The shadow Secretary of State for the Department for Culture, Media and Sport raised this important issue at the Report stage of the Communications Bill in another place. He said that the governors are in an impossible position. They represent the overall management and control of the BBC, while at the same time they are expected to act as independent adjudicators when complaints are made. This inconsistent approach can lead only to confusion and uncertainty. The public service obligations must be stated with absolute clarity to enable competition authorities to undertake the necessary scrutiny to ensure compliance with fair trade commitments.
The purpose of the amendment is to "future proof" this Bill, thus facilitating the future incorporation of Ofcom's functions into the Royal Charter. The BBC needs external, independent regulations. Amendment No. 145 paves the way for that to occur. The industry requires a fair system of regulationa genuinely level playing field that will allow the industry as a whole to thrive and develop in this age of continued convergence.
Amendment No. 148 would confer on the BBC a duty to provide Ofcom with any information that it may reasonably require for the purposes of carrying out its functions under the agreement referred to in Clause 195(1)(a). The agreement, as amended, will place on the BBC an obligation to supply information to Ofcom as it may reasonably require. That obligation stems from Clause 195, albeit through the agreement. The amendment, therefore, seeks to clarify the nature of the duty on the BBC in specific terms on the face of the Bill rather than elsewhere in the agreement.
I also support Amendment No. 153, which was tabled by my noble friend Lord Astor. It concerns the annual publication of BBC statements of programme policy. I referred earlier to the tier 3 requirement for licensed public service broadcasters to publish annual statements of programme policy. As the Bill stands, Ofcom has the power to act if the annual statements propose a significant change in programming policy in breach of its public service obligations. However, the BBC is under no formal obligation to produce a statement of programme policy, but it voluntarily published a statement last year. Ofcom possesses a backstop power to sanction licensed public service broadcasters if the content changes substantially from the proposed statement. There is no comparable restriction on the BBC. This clause implements a statutory requirement for provisions in the BBC agreement to reflect the comparable obligation on other public service broadcasters.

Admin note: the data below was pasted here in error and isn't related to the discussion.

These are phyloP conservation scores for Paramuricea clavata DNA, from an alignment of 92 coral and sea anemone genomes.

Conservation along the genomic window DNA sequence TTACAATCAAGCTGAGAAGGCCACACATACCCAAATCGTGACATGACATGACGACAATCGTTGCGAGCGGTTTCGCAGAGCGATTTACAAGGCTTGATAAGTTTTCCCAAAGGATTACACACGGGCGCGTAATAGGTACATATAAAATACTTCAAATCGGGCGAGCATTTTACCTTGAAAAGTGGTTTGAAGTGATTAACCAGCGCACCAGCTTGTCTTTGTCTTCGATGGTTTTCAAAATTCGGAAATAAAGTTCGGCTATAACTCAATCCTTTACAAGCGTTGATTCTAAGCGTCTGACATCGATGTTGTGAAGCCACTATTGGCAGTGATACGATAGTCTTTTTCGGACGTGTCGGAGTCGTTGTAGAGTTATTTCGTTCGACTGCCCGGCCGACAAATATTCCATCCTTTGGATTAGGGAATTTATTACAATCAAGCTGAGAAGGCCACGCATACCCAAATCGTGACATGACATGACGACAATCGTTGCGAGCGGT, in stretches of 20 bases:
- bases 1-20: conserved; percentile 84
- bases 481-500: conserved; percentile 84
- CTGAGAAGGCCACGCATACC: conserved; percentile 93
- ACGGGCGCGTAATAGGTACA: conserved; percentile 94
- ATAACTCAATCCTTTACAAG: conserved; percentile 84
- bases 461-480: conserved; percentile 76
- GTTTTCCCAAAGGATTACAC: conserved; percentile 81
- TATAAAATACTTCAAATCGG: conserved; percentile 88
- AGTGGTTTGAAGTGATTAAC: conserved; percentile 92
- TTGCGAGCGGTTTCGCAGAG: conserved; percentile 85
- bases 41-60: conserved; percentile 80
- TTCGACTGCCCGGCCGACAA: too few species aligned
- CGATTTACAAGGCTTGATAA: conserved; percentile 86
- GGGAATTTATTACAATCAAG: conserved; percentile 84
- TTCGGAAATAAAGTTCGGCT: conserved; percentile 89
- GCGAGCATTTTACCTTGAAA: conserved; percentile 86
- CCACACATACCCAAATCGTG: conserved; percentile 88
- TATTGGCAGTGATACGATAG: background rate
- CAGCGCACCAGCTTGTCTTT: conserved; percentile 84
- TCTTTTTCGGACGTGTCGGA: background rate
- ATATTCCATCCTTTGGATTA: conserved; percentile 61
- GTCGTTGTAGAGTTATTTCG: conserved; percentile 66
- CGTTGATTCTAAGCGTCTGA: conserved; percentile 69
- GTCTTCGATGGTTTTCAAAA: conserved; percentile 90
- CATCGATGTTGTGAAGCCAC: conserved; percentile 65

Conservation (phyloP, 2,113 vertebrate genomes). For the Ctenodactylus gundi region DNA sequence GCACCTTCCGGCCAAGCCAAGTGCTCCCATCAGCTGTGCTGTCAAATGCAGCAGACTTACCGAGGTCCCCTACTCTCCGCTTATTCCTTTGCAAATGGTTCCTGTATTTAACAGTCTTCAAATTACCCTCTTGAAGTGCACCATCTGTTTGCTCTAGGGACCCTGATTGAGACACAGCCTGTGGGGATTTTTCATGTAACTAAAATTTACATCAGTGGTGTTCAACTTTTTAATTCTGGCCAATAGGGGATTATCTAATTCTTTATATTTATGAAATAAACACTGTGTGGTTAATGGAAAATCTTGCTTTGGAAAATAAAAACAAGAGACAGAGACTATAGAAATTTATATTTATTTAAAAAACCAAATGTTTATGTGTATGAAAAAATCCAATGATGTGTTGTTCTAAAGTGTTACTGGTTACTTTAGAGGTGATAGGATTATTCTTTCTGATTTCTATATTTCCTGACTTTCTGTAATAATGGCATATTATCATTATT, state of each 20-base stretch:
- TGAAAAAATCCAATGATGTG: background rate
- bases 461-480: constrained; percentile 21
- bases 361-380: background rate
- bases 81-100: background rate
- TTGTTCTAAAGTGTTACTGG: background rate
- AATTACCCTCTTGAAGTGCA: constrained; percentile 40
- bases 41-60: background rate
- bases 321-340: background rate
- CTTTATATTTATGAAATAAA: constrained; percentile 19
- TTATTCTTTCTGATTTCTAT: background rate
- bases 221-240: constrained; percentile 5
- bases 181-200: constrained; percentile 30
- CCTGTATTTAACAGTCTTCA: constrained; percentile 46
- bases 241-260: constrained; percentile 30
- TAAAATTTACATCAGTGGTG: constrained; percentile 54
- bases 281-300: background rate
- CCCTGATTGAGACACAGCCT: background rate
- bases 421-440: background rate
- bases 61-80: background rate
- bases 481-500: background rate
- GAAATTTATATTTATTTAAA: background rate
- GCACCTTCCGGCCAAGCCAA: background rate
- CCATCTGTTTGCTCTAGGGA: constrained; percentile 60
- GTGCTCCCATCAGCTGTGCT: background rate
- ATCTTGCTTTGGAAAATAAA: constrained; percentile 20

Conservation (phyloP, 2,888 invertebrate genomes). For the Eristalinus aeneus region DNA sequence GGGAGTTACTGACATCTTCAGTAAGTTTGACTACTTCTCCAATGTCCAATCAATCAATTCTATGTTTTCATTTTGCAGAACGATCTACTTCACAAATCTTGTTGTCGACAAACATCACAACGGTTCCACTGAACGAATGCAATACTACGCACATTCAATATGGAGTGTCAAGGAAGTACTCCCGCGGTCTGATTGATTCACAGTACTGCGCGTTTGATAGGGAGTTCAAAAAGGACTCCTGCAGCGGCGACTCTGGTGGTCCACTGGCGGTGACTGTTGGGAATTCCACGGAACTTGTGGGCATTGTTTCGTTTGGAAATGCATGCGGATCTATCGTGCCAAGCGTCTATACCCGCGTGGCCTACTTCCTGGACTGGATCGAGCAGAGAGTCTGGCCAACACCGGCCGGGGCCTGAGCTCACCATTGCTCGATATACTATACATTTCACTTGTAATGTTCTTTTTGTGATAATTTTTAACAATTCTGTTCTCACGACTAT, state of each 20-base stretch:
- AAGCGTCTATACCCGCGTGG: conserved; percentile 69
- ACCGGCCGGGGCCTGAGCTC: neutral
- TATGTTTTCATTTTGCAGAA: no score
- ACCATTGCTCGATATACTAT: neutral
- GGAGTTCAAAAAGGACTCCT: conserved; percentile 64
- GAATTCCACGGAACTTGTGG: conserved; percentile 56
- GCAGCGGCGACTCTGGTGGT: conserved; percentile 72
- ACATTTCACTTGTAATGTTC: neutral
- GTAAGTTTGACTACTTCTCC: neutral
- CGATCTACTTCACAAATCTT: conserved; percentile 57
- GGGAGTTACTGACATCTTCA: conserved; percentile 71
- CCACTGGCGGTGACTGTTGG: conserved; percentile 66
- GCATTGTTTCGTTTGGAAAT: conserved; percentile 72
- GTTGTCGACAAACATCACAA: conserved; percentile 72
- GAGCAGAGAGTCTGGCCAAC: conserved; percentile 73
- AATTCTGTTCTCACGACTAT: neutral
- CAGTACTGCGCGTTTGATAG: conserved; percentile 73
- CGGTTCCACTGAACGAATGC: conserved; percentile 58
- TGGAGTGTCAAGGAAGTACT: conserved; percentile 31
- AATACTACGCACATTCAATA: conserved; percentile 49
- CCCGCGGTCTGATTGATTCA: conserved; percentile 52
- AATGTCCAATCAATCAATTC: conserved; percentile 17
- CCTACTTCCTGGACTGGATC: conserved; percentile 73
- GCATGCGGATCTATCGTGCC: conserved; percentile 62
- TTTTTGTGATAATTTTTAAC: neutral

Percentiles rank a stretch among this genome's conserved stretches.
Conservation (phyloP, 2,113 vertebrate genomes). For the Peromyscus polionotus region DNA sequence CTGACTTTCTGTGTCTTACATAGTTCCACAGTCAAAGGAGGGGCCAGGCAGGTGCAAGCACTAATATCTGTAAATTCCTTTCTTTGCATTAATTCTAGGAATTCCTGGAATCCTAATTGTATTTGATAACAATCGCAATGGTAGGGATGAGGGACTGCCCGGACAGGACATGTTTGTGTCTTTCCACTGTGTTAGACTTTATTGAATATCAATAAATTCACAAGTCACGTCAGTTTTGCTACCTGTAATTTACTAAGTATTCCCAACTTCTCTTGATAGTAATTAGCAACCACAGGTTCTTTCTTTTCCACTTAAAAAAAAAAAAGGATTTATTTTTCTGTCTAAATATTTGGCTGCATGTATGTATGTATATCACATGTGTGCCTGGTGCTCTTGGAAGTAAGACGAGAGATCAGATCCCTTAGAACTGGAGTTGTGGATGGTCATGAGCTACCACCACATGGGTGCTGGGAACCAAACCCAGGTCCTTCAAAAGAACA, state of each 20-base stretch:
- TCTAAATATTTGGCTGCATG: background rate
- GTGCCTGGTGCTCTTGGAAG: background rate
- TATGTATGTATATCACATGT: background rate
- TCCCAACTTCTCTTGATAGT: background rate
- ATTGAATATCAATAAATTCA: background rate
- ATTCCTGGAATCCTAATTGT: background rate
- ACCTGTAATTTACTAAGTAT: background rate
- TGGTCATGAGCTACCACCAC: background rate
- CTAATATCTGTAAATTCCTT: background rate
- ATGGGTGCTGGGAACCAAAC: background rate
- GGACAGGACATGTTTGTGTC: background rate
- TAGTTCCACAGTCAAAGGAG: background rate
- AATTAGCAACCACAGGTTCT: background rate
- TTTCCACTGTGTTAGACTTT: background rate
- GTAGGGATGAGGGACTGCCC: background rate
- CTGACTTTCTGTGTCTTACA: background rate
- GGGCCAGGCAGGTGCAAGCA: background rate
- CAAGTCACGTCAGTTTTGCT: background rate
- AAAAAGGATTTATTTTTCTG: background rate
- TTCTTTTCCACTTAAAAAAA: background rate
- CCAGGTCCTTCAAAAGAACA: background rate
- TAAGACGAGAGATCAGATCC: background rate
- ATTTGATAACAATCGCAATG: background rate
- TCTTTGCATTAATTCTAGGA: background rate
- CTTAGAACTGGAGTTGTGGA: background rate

This is not an issue that can be effectively regulated through an internal mechanism such as the governors of the BBC. External regulation of programme policy statements would help to clarify the already ambiguous role of the governors by allowing Ofcom to determine whether the BBC had complied with its public service obligations. That would facilitate uniformity across the public service broadcasting spectrum by ensuring protection both internally and externally, and allowing the BBC to remain at arm's length from the Government.
I support the amendments of the noble Lord, Lord Gordon of Strathblane. It would be otiose to repeat all that he has said, but we are extremely supportive. As the noble Lord has said, the amendment introduces important elements; for example, it would subject the provision of BBC services to Ofcom's remit by requiring it to advise on BBC television and radio services. We entirely support a number of other issues relating to the amendment. We support the amendments of the noble Viscount, Lord Astor. I have spoken in particular to Amendment No. 153, but we also support the noble Viscount's remaining amendments.
My remaining concern relates to the amendment tabled in the name of the noble Lord, Lord Pearson. Although we have great sympathy with the principles behind the amendment, there is one concern to which I hope the noble Lord will respond. As we understand it, the amendment would impose on the BBC a level of direct accountability to Parliament. As we see it, the advantage would be a degree of external, non-BBC scrutiny, and a requirement of political impartiality. But we question whether the corporation would then be accountable to Parliament and, therefore, the Government. We want to ensure that that would not happen. It is tremendously important that the BBC remains entirely independent from the Government.